Williams said he’s “worried” the European Central Bank response will be as timely and aggressive as needed. Williams told the publication he still expects the first rate hike in the middle of 2015. The Fed is expected to announce it will stop bond purchases at its October meetings.”

 

(emphasis added)

Say what? The ECB “won’t be as aggressive as needed”? A planned € 1 trillion ECB balance sheet expansion is not enough? We would also like to know – needed for what?

In the make-believe world of these ivory tower bureaucrats the economy can be “improved” by printing money, but in the real world it is actually severely undermined. If an economy is seen to be recovering in tandem with money printing, it is doing so in spite, and not because of it. In fact, chances are that the observed “recovery” is naught but an inflationary illusion anyway.

 

WilliamsSan Francisco Fed president John Williams

(Photo credit: Tony Avelar | Bloomberg | Getty Images)

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The Post Gold Default World

After President Nixon’s gold default in 1971, many people advocated a return to the gold standard. One argument has been repeated: consumer prices are rising. While this is true, it wasn’t compelling in the 1970’s and it certainly doesn’t fire people up today. Rising prices—what most people think of as inflation—is a dead-end, politically. People care about rising prices, but not that much.

There is a greater danger to fixating on this one argument. What if you make a really bad prediction? The Fed did massively increase the money supply in response to the crisis of 2008. Many gold advocates predicted skyrocketing prices—even hyperinflation. Obviously, this has failed to materialize so far.

Preachers of imminent dollar collapse have lost credibility. Worse yet, they have poisoned the well. People who were once receptive to the benefits of gold have lost interest (their selling has exacerbated and extended the falling gold price trend). And why shouldn’t they walk away? They can see that some Armageddon peddlers have a conflict of interest, as they are also gold and silver bullion dealers.

 

Dollar IndexUS dollar – still alive, for now – click to enlarge.

 

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The Market’s Knockout Punch Is Still to Come

The Fed’s EZ money policies will either succeed or fail. Either way, it will be a disaster. If they succeed, interest rates will rise … and America’s debt-addicted economy will get the shakes.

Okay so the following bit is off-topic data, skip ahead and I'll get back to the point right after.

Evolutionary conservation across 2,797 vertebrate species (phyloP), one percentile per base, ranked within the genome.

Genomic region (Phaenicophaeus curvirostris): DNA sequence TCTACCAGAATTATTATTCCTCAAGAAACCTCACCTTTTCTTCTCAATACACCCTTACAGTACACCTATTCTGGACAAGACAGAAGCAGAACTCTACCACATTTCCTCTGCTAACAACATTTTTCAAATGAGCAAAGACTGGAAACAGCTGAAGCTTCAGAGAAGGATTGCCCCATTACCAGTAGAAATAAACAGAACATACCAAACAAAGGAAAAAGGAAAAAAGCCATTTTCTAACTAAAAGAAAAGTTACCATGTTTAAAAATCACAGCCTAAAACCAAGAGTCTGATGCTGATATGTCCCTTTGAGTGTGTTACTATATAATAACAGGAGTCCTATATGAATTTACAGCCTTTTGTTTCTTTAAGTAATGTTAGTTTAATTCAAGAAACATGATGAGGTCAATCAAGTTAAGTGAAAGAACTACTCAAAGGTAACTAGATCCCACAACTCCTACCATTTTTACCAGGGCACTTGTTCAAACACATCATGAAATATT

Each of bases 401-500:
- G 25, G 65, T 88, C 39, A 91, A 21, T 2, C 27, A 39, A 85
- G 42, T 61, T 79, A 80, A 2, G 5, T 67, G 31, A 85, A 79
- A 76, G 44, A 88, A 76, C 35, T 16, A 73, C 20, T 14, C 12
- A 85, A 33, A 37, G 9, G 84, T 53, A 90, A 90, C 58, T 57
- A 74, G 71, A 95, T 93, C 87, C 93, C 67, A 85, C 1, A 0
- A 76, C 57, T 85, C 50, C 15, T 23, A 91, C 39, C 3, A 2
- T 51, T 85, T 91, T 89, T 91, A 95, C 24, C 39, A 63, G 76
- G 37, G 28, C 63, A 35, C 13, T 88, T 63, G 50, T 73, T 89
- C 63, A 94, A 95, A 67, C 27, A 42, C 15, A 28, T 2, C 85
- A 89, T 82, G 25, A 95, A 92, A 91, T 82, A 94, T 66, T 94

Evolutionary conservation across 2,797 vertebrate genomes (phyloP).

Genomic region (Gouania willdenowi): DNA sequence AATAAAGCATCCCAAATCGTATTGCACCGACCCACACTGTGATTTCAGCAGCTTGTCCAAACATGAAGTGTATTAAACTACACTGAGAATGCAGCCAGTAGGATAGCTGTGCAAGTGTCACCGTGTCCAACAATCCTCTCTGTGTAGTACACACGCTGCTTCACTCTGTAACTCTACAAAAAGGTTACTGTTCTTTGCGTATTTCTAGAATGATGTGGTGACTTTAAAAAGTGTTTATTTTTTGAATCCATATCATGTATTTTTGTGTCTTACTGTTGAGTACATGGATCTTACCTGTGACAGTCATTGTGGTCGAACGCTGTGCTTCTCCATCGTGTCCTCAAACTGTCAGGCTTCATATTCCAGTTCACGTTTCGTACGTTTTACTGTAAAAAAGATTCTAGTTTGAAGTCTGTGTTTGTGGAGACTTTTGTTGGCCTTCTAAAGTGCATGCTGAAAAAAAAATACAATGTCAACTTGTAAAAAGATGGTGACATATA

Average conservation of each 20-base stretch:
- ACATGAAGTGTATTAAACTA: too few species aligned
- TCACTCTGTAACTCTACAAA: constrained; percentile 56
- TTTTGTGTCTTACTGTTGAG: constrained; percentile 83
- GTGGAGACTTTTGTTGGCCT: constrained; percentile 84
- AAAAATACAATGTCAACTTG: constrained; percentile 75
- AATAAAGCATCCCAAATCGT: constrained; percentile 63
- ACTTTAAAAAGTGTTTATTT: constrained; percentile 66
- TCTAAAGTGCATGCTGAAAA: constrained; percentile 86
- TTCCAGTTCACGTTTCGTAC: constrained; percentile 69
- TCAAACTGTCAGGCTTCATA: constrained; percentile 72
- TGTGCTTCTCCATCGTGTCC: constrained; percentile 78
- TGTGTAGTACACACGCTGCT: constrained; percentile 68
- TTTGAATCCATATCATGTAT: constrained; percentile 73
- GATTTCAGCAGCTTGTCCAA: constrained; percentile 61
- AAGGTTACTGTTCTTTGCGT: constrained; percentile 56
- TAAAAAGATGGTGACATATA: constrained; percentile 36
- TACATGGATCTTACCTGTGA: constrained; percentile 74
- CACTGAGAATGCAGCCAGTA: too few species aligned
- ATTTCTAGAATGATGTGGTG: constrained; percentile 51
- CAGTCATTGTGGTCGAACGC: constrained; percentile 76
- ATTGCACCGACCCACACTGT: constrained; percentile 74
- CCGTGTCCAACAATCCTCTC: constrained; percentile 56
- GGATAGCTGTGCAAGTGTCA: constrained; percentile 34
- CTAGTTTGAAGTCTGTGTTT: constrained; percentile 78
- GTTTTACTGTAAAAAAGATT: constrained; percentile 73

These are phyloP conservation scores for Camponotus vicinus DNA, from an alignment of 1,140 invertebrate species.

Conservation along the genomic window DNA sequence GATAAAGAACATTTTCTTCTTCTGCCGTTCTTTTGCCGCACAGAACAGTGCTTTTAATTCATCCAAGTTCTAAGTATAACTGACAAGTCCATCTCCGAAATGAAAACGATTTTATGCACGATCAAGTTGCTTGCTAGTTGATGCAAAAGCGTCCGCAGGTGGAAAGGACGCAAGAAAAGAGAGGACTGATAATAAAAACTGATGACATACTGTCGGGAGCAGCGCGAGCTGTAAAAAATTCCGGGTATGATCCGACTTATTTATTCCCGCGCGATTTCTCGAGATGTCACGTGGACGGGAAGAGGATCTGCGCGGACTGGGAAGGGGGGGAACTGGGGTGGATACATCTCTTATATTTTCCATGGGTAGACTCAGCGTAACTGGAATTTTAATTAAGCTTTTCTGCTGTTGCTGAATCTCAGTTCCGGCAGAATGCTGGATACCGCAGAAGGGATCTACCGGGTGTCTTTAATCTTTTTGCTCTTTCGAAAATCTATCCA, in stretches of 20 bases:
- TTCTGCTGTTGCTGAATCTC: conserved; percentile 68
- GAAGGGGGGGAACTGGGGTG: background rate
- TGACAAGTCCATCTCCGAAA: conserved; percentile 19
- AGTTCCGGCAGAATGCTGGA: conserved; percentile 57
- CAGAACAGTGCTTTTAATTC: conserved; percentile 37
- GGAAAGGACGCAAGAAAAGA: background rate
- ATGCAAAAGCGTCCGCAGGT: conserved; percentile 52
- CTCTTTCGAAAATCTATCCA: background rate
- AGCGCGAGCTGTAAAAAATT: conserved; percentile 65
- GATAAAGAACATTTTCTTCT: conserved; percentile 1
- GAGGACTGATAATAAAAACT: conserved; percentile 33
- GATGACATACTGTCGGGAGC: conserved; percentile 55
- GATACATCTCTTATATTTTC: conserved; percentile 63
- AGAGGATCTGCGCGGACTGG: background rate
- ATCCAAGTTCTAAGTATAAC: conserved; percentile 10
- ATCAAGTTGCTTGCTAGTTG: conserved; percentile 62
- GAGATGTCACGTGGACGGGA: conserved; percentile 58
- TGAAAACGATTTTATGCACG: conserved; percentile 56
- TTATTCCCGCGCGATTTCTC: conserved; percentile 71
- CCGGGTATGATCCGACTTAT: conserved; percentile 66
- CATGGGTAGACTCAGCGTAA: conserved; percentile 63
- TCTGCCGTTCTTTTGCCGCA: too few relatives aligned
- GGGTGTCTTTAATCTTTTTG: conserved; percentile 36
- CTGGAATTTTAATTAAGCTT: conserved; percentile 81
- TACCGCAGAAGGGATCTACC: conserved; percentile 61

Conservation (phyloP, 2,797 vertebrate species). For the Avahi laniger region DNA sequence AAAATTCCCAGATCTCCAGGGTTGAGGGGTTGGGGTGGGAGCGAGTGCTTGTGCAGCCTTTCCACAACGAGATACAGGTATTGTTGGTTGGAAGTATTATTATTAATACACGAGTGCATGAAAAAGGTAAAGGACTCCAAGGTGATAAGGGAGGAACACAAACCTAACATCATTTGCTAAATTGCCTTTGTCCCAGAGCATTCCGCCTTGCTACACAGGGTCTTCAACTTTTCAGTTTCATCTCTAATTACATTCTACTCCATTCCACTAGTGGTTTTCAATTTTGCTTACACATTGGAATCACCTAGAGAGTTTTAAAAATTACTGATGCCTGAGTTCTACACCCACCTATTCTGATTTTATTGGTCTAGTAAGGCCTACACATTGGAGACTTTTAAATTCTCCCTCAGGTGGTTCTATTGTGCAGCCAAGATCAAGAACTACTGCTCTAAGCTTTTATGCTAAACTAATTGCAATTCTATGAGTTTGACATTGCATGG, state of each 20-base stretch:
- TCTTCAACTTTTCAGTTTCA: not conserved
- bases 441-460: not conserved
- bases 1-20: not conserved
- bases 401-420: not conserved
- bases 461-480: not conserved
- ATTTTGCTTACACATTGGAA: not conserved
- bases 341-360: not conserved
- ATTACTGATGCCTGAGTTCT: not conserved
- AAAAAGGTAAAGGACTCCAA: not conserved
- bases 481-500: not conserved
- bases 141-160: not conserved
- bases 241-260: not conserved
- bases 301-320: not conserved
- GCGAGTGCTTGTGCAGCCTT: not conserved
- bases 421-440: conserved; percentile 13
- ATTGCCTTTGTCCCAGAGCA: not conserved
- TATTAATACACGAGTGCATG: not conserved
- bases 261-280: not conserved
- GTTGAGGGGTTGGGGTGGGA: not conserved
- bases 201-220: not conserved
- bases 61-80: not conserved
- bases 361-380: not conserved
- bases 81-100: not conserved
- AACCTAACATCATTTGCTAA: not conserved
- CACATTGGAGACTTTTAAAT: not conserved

If they fail, the Fed will double down with further acts of reckless improvisation – including bigger doses of credit – until the whole thing blows up.

But let’s give credit where it is due. The recent employment numbers speak a kind of success. In spite of the Fed’s policies, the US economy is not only still alive … but also it’s getting back on its feet.

If this is so, it is good news for the people who have finally found meaningful employment. As for the future of the US economy, it is a disaster.

 

1014-DRE-blog

 

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SPX Slices Through 200-dma

On Monday, the stock market tried to put together a rally all day long – then it fell completely apart in the final hour of trading. In the process, the S&P 500 index sliced through its 200 day moving average for the first time since late 2012 – without even making a pit stop. The intra-day action can be seen below:

 

1-SPX-intradaySPX, intra-day: a bad final hour of trading – click to enlarge.

 

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Who Would Have Thought?

In articles in the mainstream financial press and in mainstream market analysis published over the course of this year, a few things really stood out. Among those were a) stocks are the best thing since sliced bread and can only go higher, and b) gold is “tarnished” and can only go down.

This makes the 2014 to date score card quite astonishing, even though the action over just the past few trading days bears some responsibility for it. Here it is (Dec. 31 2013 prices compared to closing prices as of Monday October 13).

 

SPX:            + 1.43%

COMPQ:    +0.89%

DJIA:         – 1.54%

NYA:          – 2.25%

RUT:          – 9.8%

Gold:         + 2.91%

 

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Getting Worried

New England is stunning this time of year. Just what you’d expect. The leaves turn brown, yellow and red, putting on their best outfits and strutting their stuff in the cool autumn air.

Autumn, especially in New England, is the loveliest time of the year. The sun barely clears the tops of the trees, even at noon. The light, filtered through the colored leaves, gives the earth the rich and heavy air of a funeral parlor.

Perhaps that is why there are market crashes in the fall. Investors feel the approach of death. The stock market fell hard on Thursday … and then kept falling on Friday. Before the week was over, investors were worried.